Home > Resources for Library Staff > Designing a Patron Focused Privacy Policy Framework > Privacy at Public Computers

Privacy at Public Computers

On public computers, patrons face privacy risks online and offline. Remind patrons to keep their private information close, lock their computer if they need to step away, and completely sign out when they are done. While there are risks to using public computers and public wifi, sometimes this may be the only option available to patrons. 

Key Topics  

Installing session management systems 

Adding session management systems will delete all personal information saved during a patron’s session and is a way to keep patrons’ information secure, even if individuals are not able to do so themselves. 

Encouraging patrons not to share their private information with library staff

Library staff are often seen as people who can be trusted; this often means that patrons are willing to give staff much of their personal information if it means they can get the help they need. This can lead to uncomfortable situations for the library staff (such as patrons sharing their private information loudly in the library) and is a risky privacy behavior in a public space. 

Computer organization in the library

How public computers are organized in the physical environment of the library can have a big impact on how private computers are for patrons. This extends to other digital equipment in libraries like printers and scanners. 

Using public copiers, printers, and scanners

Using the copier or printer at the library is a convenient resource for the community, but it is important that patrons are aware that these resources are public and that it is important that they promptly pick up their printed materials and not leave their materials (like their driver’s license or social security card) at the copier or scanner. In addition, libraries should ensure that patron’s data is not stored on these resources. 

Recommended Actions

If your library does not currently have a session management system, consider getting one. If this isn’t an option, consider setting up guidelines to routinely delete personal information manually on public computers.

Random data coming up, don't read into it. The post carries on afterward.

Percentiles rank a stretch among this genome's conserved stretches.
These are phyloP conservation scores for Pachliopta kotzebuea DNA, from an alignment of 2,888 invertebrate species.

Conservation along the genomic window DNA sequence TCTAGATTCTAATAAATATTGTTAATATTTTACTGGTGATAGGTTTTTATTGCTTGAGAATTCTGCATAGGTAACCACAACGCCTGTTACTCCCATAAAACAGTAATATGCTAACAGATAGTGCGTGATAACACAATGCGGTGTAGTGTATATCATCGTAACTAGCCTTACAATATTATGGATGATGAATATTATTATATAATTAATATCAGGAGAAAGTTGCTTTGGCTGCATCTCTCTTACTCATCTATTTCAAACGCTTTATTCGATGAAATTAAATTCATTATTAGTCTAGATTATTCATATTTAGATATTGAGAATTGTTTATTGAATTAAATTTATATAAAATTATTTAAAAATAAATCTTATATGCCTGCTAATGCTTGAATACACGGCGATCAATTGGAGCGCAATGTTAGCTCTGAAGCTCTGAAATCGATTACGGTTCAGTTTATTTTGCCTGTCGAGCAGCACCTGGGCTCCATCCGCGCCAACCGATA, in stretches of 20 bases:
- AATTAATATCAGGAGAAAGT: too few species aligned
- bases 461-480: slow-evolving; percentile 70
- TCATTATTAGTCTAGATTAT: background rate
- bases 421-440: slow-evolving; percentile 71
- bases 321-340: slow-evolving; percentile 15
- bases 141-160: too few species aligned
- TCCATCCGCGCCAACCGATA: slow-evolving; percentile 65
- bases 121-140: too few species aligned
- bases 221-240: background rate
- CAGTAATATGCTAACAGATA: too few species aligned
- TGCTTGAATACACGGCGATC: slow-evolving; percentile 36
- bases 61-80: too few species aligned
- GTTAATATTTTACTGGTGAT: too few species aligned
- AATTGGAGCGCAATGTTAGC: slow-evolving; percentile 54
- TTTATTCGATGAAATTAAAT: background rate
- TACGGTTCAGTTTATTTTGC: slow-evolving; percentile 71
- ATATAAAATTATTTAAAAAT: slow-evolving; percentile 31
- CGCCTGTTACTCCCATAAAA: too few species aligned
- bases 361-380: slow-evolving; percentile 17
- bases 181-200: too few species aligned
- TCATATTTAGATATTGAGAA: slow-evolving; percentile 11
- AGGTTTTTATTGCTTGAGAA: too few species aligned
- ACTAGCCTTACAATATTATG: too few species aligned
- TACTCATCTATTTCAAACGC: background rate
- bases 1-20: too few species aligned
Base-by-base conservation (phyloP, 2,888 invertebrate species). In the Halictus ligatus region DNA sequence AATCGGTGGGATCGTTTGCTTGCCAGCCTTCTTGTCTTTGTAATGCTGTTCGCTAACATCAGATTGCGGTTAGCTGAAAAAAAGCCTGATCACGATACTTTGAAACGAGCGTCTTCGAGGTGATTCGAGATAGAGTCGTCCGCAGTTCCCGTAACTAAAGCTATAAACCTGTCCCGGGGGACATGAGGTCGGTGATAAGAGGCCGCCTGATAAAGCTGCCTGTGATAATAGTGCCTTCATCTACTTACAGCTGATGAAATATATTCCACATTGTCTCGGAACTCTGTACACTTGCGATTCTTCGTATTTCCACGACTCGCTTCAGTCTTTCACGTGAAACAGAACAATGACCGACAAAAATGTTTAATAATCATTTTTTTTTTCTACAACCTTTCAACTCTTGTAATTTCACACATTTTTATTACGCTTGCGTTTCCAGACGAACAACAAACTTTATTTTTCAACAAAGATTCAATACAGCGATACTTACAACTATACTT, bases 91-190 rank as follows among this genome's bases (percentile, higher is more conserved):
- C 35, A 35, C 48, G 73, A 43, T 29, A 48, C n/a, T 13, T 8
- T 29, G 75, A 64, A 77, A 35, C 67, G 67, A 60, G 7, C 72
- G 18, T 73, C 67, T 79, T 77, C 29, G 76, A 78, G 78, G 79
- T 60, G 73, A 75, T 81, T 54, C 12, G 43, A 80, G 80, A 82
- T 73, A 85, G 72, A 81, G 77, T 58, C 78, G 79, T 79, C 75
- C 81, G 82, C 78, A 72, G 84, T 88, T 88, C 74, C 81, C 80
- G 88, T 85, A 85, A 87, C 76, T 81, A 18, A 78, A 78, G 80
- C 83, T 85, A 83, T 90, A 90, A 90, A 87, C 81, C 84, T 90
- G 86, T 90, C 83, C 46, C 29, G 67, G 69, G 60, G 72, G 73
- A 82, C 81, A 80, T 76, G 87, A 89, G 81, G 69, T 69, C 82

Set guidelines and language to address how staff can limit the amount of patron data they are told. 

Ensure that patron data is not stored on library’s digital devices like printers and scanners.

Ensure that the physical space of computers and digital devices are configured for maximum privacy – situate screens so they are not easily visible to major foot traffic, ensure that video and photos are not used in this area and that security cameras are not capturing the screen of a public computer. 

Encourage the use of privacy screens, and encourage patrons to follow acceptable use policies. 

Examples of Library Policy

“…the Library is a public place, and the Library cannot provide private computer workstations or seating areas. At the same time, passersby should respect the privacy of computer users, and computer users should not attempt to show displayed material to passersby.” –Monterey Public Library (California)

Users of Library workstations are asked to use resources appropriately and respect the privacy of others using nearby workstations…The Library PC and print management system, does not retain information on websites visited by customers. The Library reserves the right to limit workstation and printer usage at peak hours or to schedule workstation and printer use in order to accommodate the largest number of customers at specific agencies. –Pratt Library System (Maryland)

The Library does not monitor an individual’s use of the Internet. Computer search stations are programmed to delete the history of a user’s Internet session once the session is ended. The Computer Booking history is deleted every day. –-San Francisco Public Library (California)

Privacy screens are available for Internet computers. However, these screens cannot prevent other library users from seeing what you are viewing. The library’s computers are in a public area. Others may be involuntarily exposed to what you are viewing. The library asks that you remain sensitive to the fact that you are working in a public environment shared by people of all ages. –Multnomah County Public Library (Oregon)

Patrons may “lock” an Internet Station by pressing ctrl+alt+del and selecting “lock computer.” Doing so allows a patron to leave a computer unattended without having his/her privacy compromised. To unlock the computer, the patron must press ctrl+alt+del again and re-enter his/her library card number and password. –Multnomah County Public Library (Oregon)

As a courtesy to others, log off completely when you are finished with your session. This also protects the privacy of your search. To do this, press the Ctrl-Alt-Del keys, select Log Off, then Log Off again. –Multnomah County Public Library (Oregon)